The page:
Most businesses don’t become a mainstream success overnight. But for the Mom and Pop Shops contending with big box retailers, the Internet has helped them to quickly bring their products to a diverse online marketplace with immense buying power. Tools-Plus, located in Prospect, Connecticut, is one of those cases where the Internet has been its saving grace when a Home Depot moved directly across the street.
The hand and power tool store was founded in 1979 when its owners Eric and Jeanne Savelle sold tools out of hotels throughout the Northeast and from their own home. The business has transitioned since those humble beginnings to a 12,000 square foot facility where it enjoyed local success until Home Depot moved in. To compete and stay alive they expanded the business to the Internet.
Moving to the online marketplace in addition to maintaining their brick and mortar store wasn’t an easy transition but it has paid off. So with legislation like the Marketplace Fairness Act dangling in Congress, its businesses like Tools-Plus that will be subject to complex software integration issues, compliance costs, increased audits and mandated costs. These are challenges that the Savelle’s believe could be the final nail in the coffin for Tools-Plus. In their own words: “Compliance and implementation costs will crush us.”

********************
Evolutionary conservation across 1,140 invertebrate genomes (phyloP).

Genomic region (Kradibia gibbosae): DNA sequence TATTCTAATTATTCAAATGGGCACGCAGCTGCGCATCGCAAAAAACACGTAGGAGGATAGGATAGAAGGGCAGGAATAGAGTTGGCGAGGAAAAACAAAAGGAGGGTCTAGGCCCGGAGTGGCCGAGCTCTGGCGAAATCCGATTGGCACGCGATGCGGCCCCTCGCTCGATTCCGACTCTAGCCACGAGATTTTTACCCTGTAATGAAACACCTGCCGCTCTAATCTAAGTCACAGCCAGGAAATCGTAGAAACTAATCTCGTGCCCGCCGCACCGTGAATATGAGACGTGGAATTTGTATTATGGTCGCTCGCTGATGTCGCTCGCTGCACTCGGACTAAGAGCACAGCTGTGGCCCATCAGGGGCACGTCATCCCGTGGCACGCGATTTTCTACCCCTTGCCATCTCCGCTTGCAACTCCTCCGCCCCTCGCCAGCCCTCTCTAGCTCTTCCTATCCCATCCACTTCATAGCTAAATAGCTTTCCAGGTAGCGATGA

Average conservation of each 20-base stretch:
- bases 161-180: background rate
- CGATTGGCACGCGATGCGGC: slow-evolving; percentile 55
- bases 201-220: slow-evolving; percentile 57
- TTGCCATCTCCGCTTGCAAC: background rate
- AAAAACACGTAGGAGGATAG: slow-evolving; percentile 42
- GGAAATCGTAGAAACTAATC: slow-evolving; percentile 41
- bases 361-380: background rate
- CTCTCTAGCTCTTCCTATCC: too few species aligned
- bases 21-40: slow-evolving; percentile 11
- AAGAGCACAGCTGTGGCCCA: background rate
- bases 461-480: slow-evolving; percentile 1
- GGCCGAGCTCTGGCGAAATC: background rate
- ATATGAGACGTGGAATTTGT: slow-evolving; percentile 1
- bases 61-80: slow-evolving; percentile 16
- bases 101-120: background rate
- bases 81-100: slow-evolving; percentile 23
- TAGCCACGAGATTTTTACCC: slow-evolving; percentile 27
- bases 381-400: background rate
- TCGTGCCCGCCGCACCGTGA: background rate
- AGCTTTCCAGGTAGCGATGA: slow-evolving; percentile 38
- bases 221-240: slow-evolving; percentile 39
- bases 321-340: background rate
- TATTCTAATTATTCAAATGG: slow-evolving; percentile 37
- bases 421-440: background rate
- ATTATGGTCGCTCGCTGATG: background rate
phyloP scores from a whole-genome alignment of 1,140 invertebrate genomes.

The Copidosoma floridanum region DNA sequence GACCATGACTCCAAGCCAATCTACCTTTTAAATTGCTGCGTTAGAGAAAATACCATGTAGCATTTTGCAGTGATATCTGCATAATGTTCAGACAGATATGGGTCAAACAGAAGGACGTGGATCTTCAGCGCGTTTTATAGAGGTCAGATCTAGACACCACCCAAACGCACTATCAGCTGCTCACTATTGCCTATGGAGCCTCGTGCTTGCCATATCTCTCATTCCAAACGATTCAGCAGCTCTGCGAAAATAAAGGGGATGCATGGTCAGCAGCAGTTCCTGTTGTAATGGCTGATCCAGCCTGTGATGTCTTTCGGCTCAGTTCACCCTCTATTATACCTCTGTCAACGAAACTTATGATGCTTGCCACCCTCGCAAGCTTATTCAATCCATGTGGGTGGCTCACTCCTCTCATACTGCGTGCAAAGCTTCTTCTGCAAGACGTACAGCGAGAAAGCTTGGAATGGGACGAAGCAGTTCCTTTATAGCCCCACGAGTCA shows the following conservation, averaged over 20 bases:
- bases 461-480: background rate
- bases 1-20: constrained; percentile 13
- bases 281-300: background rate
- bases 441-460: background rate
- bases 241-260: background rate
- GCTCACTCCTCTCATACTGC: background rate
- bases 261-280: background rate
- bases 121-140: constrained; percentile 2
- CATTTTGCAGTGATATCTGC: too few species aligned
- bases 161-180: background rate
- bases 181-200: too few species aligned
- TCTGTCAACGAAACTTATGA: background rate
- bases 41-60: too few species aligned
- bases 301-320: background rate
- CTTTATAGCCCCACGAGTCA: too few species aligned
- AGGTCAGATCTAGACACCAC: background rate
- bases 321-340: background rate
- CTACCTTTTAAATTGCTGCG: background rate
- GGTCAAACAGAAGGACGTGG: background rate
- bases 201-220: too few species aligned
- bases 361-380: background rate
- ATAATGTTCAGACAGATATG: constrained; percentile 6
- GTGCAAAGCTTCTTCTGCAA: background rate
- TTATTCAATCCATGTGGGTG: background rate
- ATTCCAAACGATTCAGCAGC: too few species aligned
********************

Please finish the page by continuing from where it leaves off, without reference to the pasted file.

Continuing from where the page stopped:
Here we have an example of an American business that has had to be creative in order to remain resilient in a poor economy, with a mega-retailer just a stones throw away. Surely, being able to sell goods online has helped them grapple with these changes.
Sadly this potential new tax system, which will force them to collect and pay use tax (monthly) to 46 different states with 46 different sets of laws, taxes and variations of so-called “free software,” could likely be the reason they can’t bounce back.